Sing Like A 90s Star!
For those who don’t know, the Singstar series is a karaoke series with several themed games that all have one thing in common: they force you to put your pride aside and belt out in song. Singstar ’90s deviates little from this tried and true formula and offers little in the way of originality. But for the uninitiated, here is a recap of the how the Singstar games work.
You start off by creating a profile which is basically just your name. Once you create the profile, you are able to select from 30 songs (in this case all songs from the 90s). Once you pick a song, there are note bars you have to fill by singing. You hit the right notes, and the bars will glow blue. You hit the wrong notes, and you’ll see the missed notes appear outside the bar. One hallmark of the Singstar series is its no-pressure atmosphere. Unlike games like Rock Band where you can fail a song half way through if you are really terrible, there is no way to fail a song. The game will still tell you when you are doing poorly, make no mistake, but at least it affords you the courtesy to let you finish a song. After the song is over, you’ll get a rating that ranges from the very low and humiliating “tone deaf” to the gloat-worthy “recording artist.” Your score will then go onto a leaderboard that is categorized by song, and you can see how you match up against your previous scores.
But it is no fun playing Singstar by yourself. Well, maybe it is a little fun, but Singstar is the type of game that is best enjoyed with a group. Instead of singing in a room by yourself and thinking about how terrible you are, you can get together with a whole bunch of people and revel in how terrible you all are. Trust me; nothing says fun like trying to keep up with Sir Mix-A-Lot and failing miserably. And since the folks at Singstar know that multiplayer is the heart of their game experience, they’ve offered quite a few multiplayer modes.
First up is the Pass the Mic mode. This is great for big crowds as it allows you to share mics with a large group of people. You can actually play with up to eight people, and while you could all sing at the same time, that probably wouldn’t be pretty. So Pass the Mic is a pretty useful mode if you have a big crowd. Next up is the duet mode. In this mode you can find a friend and sing different parts to the same song. This mode is great and can really foster a close relationship and get all the good feelings going. But let’s say you aren’t feeling so lovey-dovey. Then you have battle mode where you can compete with your foe one -on-one to see who can sing the best or embarrass themselves the least, depending on the situation.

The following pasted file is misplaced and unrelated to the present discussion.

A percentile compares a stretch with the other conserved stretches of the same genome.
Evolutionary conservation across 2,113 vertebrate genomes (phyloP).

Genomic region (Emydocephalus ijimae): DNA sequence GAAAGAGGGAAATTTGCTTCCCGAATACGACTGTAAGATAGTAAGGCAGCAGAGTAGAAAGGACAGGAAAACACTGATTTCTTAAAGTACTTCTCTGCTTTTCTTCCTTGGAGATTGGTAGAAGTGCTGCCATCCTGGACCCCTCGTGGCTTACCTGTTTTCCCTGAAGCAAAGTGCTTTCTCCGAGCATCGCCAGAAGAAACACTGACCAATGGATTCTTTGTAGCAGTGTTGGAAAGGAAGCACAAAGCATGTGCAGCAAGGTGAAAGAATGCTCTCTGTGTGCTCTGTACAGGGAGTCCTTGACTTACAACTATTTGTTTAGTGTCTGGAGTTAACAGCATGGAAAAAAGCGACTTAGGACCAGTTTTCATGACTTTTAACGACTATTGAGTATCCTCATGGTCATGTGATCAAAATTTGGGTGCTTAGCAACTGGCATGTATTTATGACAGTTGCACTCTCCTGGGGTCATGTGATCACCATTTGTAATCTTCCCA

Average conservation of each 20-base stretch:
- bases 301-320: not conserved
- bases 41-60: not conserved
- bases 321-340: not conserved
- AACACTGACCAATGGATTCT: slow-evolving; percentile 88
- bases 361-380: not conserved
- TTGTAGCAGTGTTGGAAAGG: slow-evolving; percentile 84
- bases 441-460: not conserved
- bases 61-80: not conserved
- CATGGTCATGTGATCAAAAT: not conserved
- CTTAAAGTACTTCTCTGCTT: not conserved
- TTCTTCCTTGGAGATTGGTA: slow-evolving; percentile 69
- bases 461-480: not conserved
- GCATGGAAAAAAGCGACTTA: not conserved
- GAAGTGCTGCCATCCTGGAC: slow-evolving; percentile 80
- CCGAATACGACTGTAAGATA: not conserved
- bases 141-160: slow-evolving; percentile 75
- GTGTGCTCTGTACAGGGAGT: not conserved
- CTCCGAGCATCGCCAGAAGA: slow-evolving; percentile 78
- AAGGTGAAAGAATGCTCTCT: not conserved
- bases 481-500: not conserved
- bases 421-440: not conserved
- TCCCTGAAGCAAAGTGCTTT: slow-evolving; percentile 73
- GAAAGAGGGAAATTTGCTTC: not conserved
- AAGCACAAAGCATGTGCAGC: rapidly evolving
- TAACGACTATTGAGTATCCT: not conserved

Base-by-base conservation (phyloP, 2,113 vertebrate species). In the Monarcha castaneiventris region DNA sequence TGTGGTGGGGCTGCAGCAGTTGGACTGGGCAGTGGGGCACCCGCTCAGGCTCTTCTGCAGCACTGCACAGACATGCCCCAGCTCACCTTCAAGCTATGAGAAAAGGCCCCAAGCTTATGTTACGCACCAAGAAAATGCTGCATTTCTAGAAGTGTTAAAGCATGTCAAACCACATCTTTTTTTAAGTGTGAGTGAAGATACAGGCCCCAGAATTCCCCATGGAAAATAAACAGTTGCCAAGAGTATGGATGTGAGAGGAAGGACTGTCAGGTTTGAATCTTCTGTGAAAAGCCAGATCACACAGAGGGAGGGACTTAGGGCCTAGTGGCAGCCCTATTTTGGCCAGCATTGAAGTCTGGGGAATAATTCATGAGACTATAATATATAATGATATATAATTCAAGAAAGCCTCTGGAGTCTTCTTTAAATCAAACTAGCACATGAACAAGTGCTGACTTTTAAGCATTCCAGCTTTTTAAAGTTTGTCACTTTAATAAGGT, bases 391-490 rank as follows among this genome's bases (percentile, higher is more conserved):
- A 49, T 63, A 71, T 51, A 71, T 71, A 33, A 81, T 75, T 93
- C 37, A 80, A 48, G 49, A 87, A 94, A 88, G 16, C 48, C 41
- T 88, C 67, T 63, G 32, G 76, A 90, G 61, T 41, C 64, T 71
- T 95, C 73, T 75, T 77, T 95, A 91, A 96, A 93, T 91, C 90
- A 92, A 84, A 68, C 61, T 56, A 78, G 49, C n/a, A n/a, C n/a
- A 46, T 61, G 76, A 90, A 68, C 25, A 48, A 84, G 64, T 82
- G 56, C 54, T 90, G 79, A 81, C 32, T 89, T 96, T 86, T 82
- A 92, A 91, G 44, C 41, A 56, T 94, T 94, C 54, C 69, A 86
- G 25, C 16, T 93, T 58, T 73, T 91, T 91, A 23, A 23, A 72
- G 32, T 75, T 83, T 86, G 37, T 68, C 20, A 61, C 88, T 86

So now that you’ve had your Singstar introduction (or refresher course) you may be asking yourself what is new in Singstar ’90s. Well, the truth is that other than the songs, there’s not much else new. Whether you think it’s great news or terrible news, the fact is that Singstar games will always have the same type of gameplay, and I don’t really expect any variations to come down the pipe anytime soon. That being said, let’s talk about the music.
While the track list in Singstar ’90s definitely includes some iconic songs from the 90s like “I Only Wanna Be With You” by Hootie and The Blowfish, “I Want You” by Savage Garden, and “Torn” by Natalie Imbruglia, it also includes some clunkers that seem to be on every karaoke game. Songs like “Ice Ice Baby” by Vanilla Ice, “You Can’t Touch This” by MC Hammer and “Baby Got Back” by Sir Mix-a-Lot may have been fun karaoke songs six or seven years ago, but nowadays it seems they are included on almost every karaoke game, and they’re just too cliché at this point. I also feel that some of the iconic music was left out of this game. The late nineties saw the onslaught of the boy band craze, and yet I was dismayed that there was no N*Sync or Backstreet Boys. The mid-nineties saw the birth of alternative rock with groups like Everclear and Green Day, but the alternative scene seems to have been left out as well, in favor of grunge in the form of Nirvana’s “Lithium” and pop rock with Spin Doctor’s “Two Princes.” But I suppose no track list will ever make everyone happy, and despite my few objections, it is fairly good.
Overall, Singstar ’90s is yet another solid entry in a series that has been helping people embarrass themselves completely for quite some time now. It is great for Singstar veterans and newbies alike, and once you pick the mic up, who knows when you’ll put it down!
RATING OUT OF 5 RATING DESCRIPTION 3.5 Graphics
Visuals consist of music bars in the foreground and vintage music videos in the background. Oh, and some green and white menu screens. 4.0 Control
Singing into the mic is as easy as it ever was. 3.5 Music / Sound FX / Voice Acting
Tracklist is okay, but there was so much better music in the 90s. Why not swap the tired MC Hammer and Vanilla Ice Tracks for some N*SYNC or Green Day? I hear they were pretty popular in the 90s… 4.0 Play Value
If you love karaoke, friends, and 90s music, then this is right up your alley. If not, steer clear. 3.7 Overall Rating – Good
Not an average. See Rating legend above for a final score breakdown.